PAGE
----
Holding Hands: Evaluating Quantitative Outcomes and Parental Perceptions
Hamlin, Beth Lauren
Date: 25 May 2012
Thesis or dissertation
University of Exeter
Doctorate of Educational, Child and Community Psychology
Background: Behaviour difficulties are one of the commonest problems for which parents seek professional advice. Behaviour difficulties in early childhood are associated with poorer educational and social outcomes in later life (Loeber & Dishion, 1983). The importance of early intervention and preventative work to support behaviour ...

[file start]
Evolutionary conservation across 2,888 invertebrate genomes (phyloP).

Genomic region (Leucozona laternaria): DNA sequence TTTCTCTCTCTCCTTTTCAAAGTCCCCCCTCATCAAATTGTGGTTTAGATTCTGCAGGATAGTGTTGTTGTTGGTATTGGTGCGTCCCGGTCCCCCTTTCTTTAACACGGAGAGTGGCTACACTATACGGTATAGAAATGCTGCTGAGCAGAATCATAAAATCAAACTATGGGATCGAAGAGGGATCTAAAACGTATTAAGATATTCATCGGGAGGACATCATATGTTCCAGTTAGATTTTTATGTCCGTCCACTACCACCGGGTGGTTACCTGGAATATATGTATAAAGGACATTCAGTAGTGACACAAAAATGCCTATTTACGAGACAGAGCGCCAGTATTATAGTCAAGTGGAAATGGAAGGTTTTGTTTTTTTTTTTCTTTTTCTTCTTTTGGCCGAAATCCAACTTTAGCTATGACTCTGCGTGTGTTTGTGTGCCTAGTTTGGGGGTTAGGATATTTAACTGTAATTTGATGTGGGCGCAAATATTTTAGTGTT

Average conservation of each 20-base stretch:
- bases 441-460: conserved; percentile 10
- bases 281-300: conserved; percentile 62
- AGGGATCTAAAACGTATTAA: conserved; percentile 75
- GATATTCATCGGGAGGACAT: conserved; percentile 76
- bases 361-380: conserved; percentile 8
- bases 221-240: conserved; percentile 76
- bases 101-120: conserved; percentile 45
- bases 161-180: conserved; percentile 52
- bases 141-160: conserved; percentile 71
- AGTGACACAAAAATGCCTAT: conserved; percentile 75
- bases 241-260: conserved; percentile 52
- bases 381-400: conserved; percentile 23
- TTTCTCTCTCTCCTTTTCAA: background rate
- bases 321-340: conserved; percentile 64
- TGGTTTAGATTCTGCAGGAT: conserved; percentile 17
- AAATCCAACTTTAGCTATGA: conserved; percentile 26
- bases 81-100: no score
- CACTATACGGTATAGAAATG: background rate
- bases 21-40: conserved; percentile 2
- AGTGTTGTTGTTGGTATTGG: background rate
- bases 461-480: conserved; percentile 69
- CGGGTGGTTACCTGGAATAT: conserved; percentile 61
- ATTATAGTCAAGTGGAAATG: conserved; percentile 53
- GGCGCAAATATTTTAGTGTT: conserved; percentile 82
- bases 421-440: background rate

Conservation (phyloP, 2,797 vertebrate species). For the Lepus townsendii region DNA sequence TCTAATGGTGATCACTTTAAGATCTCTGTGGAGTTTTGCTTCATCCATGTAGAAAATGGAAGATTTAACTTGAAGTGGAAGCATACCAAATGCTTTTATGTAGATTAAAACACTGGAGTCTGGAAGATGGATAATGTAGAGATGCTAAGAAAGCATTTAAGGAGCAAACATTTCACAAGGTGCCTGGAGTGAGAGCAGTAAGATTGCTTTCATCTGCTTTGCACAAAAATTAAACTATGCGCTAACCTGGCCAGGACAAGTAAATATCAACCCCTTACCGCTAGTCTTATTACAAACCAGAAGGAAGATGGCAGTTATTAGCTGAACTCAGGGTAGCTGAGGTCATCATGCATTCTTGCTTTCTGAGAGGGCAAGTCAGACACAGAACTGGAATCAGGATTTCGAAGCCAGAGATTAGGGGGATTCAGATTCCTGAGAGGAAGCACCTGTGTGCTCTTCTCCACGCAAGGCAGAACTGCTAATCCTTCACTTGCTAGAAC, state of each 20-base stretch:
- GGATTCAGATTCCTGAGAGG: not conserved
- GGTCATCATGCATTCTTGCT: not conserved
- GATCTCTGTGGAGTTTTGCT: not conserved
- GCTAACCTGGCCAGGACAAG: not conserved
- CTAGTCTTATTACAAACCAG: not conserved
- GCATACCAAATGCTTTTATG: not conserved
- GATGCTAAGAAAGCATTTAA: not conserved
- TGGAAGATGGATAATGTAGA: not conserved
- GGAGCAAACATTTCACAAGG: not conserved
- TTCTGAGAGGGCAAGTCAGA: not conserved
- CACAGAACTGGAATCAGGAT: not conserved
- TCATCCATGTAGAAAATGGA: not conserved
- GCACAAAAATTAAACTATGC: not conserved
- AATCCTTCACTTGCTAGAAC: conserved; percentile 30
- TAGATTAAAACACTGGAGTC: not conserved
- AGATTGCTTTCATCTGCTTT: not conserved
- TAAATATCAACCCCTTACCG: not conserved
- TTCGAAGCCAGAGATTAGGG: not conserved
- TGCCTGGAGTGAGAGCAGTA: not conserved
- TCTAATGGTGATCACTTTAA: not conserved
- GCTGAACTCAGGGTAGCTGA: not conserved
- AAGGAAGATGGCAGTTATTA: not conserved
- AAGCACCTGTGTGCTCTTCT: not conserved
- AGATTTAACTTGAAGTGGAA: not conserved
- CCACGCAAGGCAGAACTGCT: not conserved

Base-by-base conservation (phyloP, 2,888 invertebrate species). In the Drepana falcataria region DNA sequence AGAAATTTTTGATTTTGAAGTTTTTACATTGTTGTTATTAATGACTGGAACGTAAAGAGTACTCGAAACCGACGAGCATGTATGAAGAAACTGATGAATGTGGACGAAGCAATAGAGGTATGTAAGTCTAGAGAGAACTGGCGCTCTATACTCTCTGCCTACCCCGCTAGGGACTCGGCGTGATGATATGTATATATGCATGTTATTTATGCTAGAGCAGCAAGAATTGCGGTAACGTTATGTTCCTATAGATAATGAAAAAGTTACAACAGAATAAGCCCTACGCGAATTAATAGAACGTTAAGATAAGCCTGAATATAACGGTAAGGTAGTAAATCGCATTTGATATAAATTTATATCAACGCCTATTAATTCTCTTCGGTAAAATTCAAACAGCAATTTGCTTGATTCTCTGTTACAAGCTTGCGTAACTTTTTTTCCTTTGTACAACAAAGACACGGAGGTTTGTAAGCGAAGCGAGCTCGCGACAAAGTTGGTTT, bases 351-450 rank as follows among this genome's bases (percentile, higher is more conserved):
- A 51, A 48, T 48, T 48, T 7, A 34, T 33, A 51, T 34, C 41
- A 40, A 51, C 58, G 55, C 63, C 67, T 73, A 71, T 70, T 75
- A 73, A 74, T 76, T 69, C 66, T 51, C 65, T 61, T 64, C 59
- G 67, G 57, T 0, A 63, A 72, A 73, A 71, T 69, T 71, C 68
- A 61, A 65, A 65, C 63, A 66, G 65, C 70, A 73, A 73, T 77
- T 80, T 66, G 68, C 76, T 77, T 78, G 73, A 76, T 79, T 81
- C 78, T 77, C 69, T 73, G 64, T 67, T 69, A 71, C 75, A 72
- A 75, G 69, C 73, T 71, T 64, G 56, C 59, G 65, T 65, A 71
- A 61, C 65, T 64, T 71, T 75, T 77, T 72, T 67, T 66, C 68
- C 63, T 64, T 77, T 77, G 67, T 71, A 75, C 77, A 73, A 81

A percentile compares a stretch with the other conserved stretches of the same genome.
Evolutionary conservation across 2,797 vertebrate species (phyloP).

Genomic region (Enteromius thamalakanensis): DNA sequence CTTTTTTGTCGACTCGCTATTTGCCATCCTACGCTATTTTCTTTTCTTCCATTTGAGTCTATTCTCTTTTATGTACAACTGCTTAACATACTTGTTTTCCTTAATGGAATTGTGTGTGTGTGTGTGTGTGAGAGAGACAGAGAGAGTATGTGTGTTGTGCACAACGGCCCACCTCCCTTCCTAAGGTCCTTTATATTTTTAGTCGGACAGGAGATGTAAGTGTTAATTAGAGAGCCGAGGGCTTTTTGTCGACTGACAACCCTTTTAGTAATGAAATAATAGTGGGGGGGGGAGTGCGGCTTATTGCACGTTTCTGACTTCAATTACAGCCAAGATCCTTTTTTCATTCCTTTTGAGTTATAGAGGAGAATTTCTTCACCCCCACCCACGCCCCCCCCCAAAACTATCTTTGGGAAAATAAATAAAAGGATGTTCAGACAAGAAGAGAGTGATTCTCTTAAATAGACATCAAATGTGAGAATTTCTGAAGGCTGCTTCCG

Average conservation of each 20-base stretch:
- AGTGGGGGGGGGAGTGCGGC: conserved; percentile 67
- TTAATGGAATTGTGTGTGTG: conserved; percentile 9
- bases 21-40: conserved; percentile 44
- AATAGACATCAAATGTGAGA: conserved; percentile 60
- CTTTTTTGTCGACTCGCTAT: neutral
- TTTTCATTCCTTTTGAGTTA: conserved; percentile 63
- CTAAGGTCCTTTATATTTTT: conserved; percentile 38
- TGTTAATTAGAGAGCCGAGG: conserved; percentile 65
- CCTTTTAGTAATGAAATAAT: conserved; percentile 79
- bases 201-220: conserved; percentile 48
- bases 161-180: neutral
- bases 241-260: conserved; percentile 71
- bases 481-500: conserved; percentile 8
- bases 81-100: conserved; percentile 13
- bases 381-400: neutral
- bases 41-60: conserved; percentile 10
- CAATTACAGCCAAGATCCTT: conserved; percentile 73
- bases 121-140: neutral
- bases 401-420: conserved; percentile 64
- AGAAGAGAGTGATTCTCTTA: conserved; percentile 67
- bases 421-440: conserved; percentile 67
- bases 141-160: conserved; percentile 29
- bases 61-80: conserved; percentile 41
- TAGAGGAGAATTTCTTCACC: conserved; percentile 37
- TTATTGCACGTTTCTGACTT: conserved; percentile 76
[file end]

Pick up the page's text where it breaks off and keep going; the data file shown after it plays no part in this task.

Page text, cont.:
Background: Behaviour difficulties are one of the commonest problems for which parents seek professional advice. Behaviour difficulties in early childhood are associated with poorer educational and social outcomes in later life (Loeber & Dishion, 1983). The importance of early intervention and preventative work to support behaviour difficulties has been stressed in the literature and is a priority in the government’s strategy for promoting positive outcomes for children. It is now generally accepted that parenting programmes (PPs) are an effective mechanism for supporting children with behaviour difficulties. A review of the literature suggests that while there are numerous evaluations of PPs there is limited evidence of PPs that are successful outside of a clinic setting and even less evidence on particular aspects of PPs and how parents view them. Aims: The main aim of this research was to explore a community based PP (the Holding Hands Group Programme (HHGP)) in terms of both its outcomes and the perceptions of the parents involved. The aim of paper one was to investigate whether families who undergo the HHGP, notice any improvement in child behaviour, parental stress and parental confidence. A second aim was to compare the HHGP to the previously evaluated Holding Hands Individual Programme (HHIP). The aim of paper two was to examine the process elements of the Holding Hands Group Programme (HHGP), seeking new insights and a detailed descriptive portrayal of how parents experience the HHGP. Methods: The study utilised a pragmatic approach to evaluation, with mixed methods and differing methodologies. Paper 1 involved a fixed quasi-experimental design using a pre-test, post-test single group evaluation. Outcome data was gathered from 34 parental responses to a range of psychometric measures completed on each of three occasions. Paper 2 involved semi-structured interviews being carried out with 15 parents prior to, and on completion of, the HHGP. The interviews focused on parent’s experiences of the programme and what they liked/disliked. Results: Paper 1: At the start of the HHGP parents typically reported high levels of intensity of behaviour, behaviour that was a problem and stress levels. They also reported low levels of parental confidence. By the end of the HHGP parents reported significantly increased confidence and significantly reduced stress, intensity of behaviour and behaviour that was problem. These positive results were maintained beyond the end of the programme as indicated at follow-up meetings. The findings indicate that the HHGP was effective for all identified subgroups of the sample. These findings broadly mirror the findings of the evaluation of the HHIP, although results do show some significant differences between the HHIP and the HHGP. Paper 2: The interviews conducted with fifteen parents were analysed using a rigorous approach to thematic analysis to identify emerging themes. Six themes were identified from parental accounts: support, new knowledge, reconstructing, awareness, changes and interactions. Alongside these themes was a practical element about ‘what worked’. Prior to the HHGP parents gave detailed descriptions about the difficulties that they were experiencing with their child, were able to identify what they wanted to achieve through the group and seemed able to predict what might be useful to them. After the sessions parents discussed what they had gained from taking part and were able to give suggestions for what had caused any changes. Extensions and Implications: On methodological grounds it would be desirable to undertake further work with either a control group, or baseline wait list. A further extension would be to use a longer follow up period or to contact the current participants to see how this cohort is coping when they start school. This study relied on self report data, therefore future work could consider the use of videoing interactions. It would also be useful to extend the interview process to include the follow up period. The results of this study imply that PPs can be delivered effectively to groups in non-clinic settings, and this suggests a route to more cost-effective delivery of PPs. However, as the results indicate that the HHGP was not successful for all, it reminds us that practitioners need to be vigilant in attempting to identify those families that are not helped and flexible in trying to assist them in other ways - perhaps via booster sessions or through the use of self-guided written materials.
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